Eric:

That's definitely goes back to, like you were talking about, or we were talking about with you making those connections and just relating to your fans and the public in general on a human

Nick:

level. Yeah. Yeah. It's a powerful connection and I don't take it for granted and selflessly. I just tell my stories to get it off of my chest. But when you realize that it's I know you guys are out there. I see it. It's wow, you're really out there. No

Gil:

people are listening

Nick:

and we're making this connection. So it's been really a great, it's been a great ride, but that one moment altered the trajectory of my entire career and why I do what I do now.

Eric:

Oh, that's wonderful. Have you, had any of those other connections I've had other people come up to you since then?

Nick:

Yeah. When I was filming Secrets Two for Lucas in Puerto Vallarta I went to, there were there's English speaking AA meetings there. This is was in my last sobriety, I was coming up on six months and I came up to me after the meeting. Here's another one. And he told me the story I had, my first sexual experience was nonconsensual. and, I've talked about the rape and he told me a story about his own survival. And for him, it was an incest surviving. I'll tell you something. So I get a lot of these stories now and each one, I can't relate to all of them because there haven't been, I've not been an incest survivor, but realizing though, cause when someone tells you that you want to fix them and you want to say, this is what, but sometimes what I realized some of the fans, when they write to me that a lot of DMS get a lot of stories through emails, more than in person, they just want to be witnessed. So they just want to be heard.

Eric:

Yeah. And that's true.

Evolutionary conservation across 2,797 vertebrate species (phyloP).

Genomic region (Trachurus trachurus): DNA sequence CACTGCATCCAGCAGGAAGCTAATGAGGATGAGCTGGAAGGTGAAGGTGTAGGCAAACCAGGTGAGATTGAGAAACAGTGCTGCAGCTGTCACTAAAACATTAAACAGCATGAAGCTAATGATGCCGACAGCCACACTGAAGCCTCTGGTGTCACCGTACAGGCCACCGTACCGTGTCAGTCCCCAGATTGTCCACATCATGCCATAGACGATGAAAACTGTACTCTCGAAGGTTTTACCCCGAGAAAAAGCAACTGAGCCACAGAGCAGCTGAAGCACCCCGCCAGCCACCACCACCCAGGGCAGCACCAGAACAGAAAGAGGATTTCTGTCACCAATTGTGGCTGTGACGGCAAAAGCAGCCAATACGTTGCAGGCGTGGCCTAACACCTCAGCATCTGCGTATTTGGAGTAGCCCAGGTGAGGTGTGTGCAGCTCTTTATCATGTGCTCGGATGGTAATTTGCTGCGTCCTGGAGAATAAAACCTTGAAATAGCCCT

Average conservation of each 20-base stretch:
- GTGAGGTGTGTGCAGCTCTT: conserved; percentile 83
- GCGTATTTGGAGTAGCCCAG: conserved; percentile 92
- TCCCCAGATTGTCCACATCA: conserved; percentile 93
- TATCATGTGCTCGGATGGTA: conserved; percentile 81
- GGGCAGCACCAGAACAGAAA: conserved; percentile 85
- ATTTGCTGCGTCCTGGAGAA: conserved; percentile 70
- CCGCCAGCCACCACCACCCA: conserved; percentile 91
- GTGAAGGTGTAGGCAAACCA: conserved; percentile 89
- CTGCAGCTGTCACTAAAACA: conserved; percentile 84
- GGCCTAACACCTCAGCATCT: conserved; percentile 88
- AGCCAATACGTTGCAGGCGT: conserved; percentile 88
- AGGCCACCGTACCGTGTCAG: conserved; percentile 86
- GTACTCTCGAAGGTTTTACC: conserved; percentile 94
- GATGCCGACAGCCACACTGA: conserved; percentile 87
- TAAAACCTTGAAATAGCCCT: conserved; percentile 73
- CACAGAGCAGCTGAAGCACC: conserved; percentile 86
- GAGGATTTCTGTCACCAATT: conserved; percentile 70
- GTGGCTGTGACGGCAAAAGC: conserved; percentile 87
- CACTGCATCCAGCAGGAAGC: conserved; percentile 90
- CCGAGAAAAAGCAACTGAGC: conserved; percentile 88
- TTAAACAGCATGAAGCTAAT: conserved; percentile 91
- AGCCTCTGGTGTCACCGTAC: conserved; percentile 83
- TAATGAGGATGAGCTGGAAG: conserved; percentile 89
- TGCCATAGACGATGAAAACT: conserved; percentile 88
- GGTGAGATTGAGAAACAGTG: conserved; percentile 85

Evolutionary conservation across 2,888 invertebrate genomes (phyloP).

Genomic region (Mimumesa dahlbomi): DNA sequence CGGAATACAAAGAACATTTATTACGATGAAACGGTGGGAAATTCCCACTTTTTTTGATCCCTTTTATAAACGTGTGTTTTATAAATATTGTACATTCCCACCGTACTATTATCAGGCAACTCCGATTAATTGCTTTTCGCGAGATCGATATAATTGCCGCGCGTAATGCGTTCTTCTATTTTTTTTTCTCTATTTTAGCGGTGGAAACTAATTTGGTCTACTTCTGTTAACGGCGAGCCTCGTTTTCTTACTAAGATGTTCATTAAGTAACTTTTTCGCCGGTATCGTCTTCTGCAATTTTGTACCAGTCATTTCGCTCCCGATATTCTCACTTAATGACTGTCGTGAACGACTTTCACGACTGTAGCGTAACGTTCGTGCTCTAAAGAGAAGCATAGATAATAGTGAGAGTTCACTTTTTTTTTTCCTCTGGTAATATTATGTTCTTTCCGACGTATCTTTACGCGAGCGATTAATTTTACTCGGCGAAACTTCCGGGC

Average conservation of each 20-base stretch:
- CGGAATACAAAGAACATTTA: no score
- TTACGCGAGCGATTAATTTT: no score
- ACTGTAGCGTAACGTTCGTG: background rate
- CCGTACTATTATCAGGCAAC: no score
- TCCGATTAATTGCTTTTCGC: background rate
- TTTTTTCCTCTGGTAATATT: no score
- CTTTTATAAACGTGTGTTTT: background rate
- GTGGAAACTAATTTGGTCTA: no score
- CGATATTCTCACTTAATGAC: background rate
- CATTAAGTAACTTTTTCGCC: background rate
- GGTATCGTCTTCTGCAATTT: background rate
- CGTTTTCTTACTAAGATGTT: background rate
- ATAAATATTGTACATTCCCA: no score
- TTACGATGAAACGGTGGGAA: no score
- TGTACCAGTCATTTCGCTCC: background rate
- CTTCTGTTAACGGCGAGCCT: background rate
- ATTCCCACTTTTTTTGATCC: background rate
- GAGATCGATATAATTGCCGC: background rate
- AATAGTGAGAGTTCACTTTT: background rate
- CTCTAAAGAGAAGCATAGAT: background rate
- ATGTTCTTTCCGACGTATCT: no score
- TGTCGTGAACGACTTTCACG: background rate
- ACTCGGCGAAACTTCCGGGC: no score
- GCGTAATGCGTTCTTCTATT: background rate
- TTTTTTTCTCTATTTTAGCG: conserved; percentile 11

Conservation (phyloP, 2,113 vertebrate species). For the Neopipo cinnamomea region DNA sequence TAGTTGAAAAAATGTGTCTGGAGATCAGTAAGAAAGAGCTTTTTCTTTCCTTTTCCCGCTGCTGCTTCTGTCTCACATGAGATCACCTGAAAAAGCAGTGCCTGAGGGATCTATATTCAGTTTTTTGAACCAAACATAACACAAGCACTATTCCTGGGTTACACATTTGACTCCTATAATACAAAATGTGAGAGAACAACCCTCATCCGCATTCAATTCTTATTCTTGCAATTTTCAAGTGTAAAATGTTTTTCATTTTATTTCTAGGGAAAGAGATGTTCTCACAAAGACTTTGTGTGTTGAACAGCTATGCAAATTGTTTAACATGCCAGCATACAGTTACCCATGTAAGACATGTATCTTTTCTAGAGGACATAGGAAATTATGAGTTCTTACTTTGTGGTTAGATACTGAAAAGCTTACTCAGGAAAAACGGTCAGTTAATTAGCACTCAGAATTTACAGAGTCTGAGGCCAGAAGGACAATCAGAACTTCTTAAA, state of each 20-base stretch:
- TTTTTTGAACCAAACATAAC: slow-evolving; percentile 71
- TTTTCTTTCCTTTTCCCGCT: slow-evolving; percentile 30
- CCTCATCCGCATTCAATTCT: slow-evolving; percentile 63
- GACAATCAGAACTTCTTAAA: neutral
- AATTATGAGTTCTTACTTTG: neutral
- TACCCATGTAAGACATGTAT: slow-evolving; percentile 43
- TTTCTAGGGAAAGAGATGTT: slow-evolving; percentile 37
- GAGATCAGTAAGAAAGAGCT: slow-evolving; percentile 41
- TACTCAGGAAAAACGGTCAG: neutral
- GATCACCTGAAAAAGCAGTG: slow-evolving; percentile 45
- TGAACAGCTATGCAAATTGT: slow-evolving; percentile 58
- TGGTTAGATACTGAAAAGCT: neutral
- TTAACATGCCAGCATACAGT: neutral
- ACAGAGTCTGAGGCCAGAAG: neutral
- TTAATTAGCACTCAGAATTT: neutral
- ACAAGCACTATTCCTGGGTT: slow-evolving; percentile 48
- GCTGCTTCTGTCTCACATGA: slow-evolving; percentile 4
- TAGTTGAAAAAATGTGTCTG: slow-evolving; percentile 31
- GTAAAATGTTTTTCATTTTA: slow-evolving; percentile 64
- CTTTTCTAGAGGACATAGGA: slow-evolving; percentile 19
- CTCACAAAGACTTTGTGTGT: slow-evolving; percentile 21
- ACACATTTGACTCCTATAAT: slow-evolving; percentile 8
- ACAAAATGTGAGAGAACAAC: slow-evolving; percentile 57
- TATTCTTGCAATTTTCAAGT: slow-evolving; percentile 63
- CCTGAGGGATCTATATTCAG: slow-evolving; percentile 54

Nick:

Yeah. And this guy, I just was like, just breathe it just as like intake, outtake, listen to what he has to say. He DMS me all the time on Instagram still, we still talk. So it's been, it's so great.

Eric:

Yeah, no, that's wonderful. I'm a survivor of molestation and sexual assault myself. And it's taken a lot for me to reclaim myself as a person and I'm still do it every day, struggle with it. So to be able to hear those stories and those connections, like just really. It gets, it makes me feel more connected. Oh yeah. It makes me feel more heard. And it's another reason why I wanted to do something like this with this podcast is to get these kinds of stories out there. So people know that they're not alone. So

Nick:

yeah, during this now, really that touches me and I'm sure it's going to touch your audience because there's someone else out there who's been silenced by what you've been through that can know that they're not alone.

Eric:

So thank you for that. Thank you for being so open. Thank you for being so open and honest with everything and thank you for joining us in the Q lounge. I hope to keep in contact with you further, and I hope you enjoyed your time.

Nick:

Thank you guys.

Gil:

Thank you so much.

Eric:

Thank you. Bye.

Since the initial recording of this episode, Nick has celebrated an additional 20 days of sobriety. Bringing him to a total of 91 days sober. If you or anyone, you know, or love is suffering from substance abuse. Or has any mental health issues? Please call the substance abuse and mental health service administration. SAMHSA at +1 800-662-4357 that's 1 800-662-HELP

Gil:

Thank you for joining us. We hope you enjoyed your time in the Q lounge. If you have any questions, comments, suggestions on topics, or you would like to be a guest or contributor, please email us at info.TheQlounge@gmail.Com or through our contact page at theqloungepodcast.com while you're there hit that subscribe button or listen wherever you get your podcast. If you would like to further support us, hit that donation button

Eric:

until next time live in your authenticity.